Home > Avid Law Center, Foreclosure, Short Sale > Banks pay big money for short sales

Banks pay big money for short sales

To help ease the foreclosure rate, and cut their losses, banks have started paying out big bucks to distressed homeowners on the verge of losing their homes to foreclosure – to the tune of $35,000 a pop. This incentive to homeowners who owe more on their house than it’s worth, or homeowners who are already delinquent on their payments is meant to steer them in the direction of short selling as opposed to foreclosure.

Typically, short sales are avoided by banks since they take a loss on the home but in recent years, it more beneficial to banks to short sell than to foreclose, leaving homeowners, some who have even been denied a loan modification, skeptical at this new approach.

CNN Money reports:

“From the bank’s point of view, the offers make sense, according to Tom Kelly, a spokesman for Chase Mortgage, who would not comment on Pierce or other individual cases. “The first choice is a modification but if that’s impossible than a short sale is a faster, more efficient solution,” he said.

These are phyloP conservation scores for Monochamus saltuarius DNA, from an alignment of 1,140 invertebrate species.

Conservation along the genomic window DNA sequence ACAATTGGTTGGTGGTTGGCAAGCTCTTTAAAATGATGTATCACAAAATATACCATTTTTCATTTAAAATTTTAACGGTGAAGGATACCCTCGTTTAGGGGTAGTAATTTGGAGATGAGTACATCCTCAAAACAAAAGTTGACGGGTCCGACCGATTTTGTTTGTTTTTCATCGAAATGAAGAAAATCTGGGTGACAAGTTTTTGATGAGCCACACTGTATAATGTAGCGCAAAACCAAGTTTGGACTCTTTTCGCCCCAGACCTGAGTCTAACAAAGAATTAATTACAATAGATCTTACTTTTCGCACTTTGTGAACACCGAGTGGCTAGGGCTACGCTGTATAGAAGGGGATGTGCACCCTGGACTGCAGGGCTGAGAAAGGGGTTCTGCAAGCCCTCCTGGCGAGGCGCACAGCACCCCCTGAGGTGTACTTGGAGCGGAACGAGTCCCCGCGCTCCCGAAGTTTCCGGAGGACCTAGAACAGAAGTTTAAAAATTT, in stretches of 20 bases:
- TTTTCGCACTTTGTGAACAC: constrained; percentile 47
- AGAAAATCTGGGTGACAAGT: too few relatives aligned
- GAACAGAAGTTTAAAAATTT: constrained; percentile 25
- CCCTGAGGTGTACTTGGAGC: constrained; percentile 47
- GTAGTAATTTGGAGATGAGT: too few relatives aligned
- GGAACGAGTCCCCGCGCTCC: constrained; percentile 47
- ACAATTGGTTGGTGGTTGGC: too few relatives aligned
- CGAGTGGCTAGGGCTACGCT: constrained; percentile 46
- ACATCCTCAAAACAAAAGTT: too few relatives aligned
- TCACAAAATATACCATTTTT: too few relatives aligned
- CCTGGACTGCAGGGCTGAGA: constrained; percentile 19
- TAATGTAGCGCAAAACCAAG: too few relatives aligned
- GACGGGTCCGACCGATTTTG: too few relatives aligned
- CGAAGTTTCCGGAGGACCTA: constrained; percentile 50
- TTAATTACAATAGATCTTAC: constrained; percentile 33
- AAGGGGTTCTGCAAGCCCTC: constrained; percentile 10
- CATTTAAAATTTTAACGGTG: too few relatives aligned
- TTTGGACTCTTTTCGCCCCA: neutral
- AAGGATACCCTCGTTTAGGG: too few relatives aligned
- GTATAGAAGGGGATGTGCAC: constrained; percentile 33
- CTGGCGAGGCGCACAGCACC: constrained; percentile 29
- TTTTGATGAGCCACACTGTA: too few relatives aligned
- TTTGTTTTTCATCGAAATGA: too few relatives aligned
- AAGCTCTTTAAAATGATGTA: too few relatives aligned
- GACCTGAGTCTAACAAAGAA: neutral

For the banks, foreclosure has become an increasingly difficult and expensive option. Homeowners have learned to fight the banks tooth and nail, dragging out cases for years.

And as the cases drag, expenses grow. Homeowners not only stop paying their mortgages but they stop paying property taxes and conducting normal maintenance as well. Roofs, siding, plumbing and other parts of the home deteriorate and the property loses value. By the time banks take possession, they’re out tens of thousands of dollars.”

Banks also are acknowledging a long-known fact that short sales command higher prices than foreclosed homes. For perspective, foreclosed properties sold for an average of 22% less than conventional sales in December. Comparatively, the discount for short sales was only 14%, according to the National Association of Realtors.

Whether sellers can expect incentives from their banks depends on multiple factors, including where they live as this program hasn’t been introduced nation-wide, yet. Still, generally speaking, short sales are a great alternative for homeowners looking to avoid foreclosure and have many benefits even if the banks are ponying up the incentive and we recommend speaking with a short sale specialist and attorney to discuss your options.

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